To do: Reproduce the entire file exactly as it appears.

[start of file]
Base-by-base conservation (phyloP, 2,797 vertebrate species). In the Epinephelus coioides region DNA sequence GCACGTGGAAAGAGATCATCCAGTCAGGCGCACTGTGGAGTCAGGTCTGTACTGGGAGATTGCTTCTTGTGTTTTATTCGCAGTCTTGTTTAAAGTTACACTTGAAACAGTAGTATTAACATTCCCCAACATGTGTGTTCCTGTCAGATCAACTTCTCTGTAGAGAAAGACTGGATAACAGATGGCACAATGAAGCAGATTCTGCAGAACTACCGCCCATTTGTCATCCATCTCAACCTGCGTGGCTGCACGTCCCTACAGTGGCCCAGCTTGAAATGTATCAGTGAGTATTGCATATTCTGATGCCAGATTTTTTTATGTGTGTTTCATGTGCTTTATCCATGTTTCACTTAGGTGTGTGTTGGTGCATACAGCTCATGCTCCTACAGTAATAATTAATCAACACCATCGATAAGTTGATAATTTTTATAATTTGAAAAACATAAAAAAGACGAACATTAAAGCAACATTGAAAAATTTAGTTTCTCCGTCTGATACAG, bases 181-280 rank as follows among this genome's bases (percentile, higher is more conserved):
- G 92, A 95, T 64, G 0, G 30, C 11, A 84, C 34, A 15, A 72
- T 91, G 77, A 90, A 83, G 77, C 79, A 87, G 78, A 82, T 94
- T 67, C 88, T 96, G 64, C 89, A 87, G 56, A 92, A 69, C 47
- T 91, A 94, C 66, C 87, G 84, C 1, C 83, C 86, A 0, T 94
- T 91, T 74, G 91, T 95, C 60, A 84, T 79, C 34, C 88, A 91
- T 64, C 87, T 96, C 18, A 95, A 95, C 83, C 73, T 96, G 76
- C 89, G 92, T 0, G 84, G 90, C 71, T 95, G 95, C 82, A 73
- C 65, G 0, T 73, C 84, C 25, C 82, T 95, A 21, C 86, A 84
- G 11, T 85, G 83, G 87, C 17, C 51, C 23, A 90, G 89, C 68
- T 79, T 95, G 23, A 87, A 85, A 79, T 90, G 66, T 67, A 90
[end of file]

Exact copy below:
Base-by-base conservation (phyloP, 2,797 vertebrate species). In the Epinephelus coioides region DNA sequence GCACGTGGAAAGAGATCATCCAGTCAGGCGCACTGTGGAGTCAGGTCTGTACTGGGAGATTGCTTCTTGTGTTTTATTCGCAGTCTTGTTTAAAGTTACACTTGAAACAGTAGTATTAACATTCCCCAACATGTGTGTTCCTGTCAGATCAACTTCTCTGTAGAGAAAGACTGGATAACAGATGGCACAATGAAGCAGATTCTGCAGAACTACCGCCCATTTGTCATCCATCTCAACCTGCGTGGCTGCACGTCCCTACAGTGGCCCAGCTTGAAATGTATCAGTGAGTATTGCATATTCTGATGCCAGATTTTTTTATGTGTGTTTCATGTGCTTTATCCATGTTTCACTTAGGTGTGTGTTGGTGCATACAGCTCATGCTCCTACAGTAATAATTAATCAACACCATCGATAAGTTGATAATTTTTATAATTTGAAAAACATAAAAAAGACGAACATTAAAGCAACATTGAAAAATTTAGTTTCTCCGTCTGATACAG, bases 181-280 rank as follows among this genome's bases (percentile, higher is more conserved):
- G 92, A 95, T 64, G 0, G 30, C 11, A 84, C 34, A 15, A 72
- T 91, G 77, A 90, A 83, G 77, C 79, A 87, G 78, A 82, T 94
- T 67, C 88, T 96, G 64, C 89, A 87, G 56, A 92, A 69, C 47
- T 91, A 94, C 66, C 87, G 84, C 1, C 83, C 86, A 0, T 94
- T 91, T 74, G 91, T 95, C 60, A 84, T 79, C 34, C 88, A 91
- T 64, C 87, T 96, C 18, A 95, A 95, C 83, C 73, T 96, G 76
- C 89, G 92, T 0, G 84, G 90, C 71, T 95, G 95, C 82, A 73
- C 65, G 0, T 73, C 84, C 25, C 82, T 95, A 21, C 86, A 84
- G 11, T 85, G 83, G 87, C 17, C 51, C 23, A 90, G 89, C 68
- T 79, T 95, G 23, A 87, A 85, A 79, T 90, G 66, T 67, A 90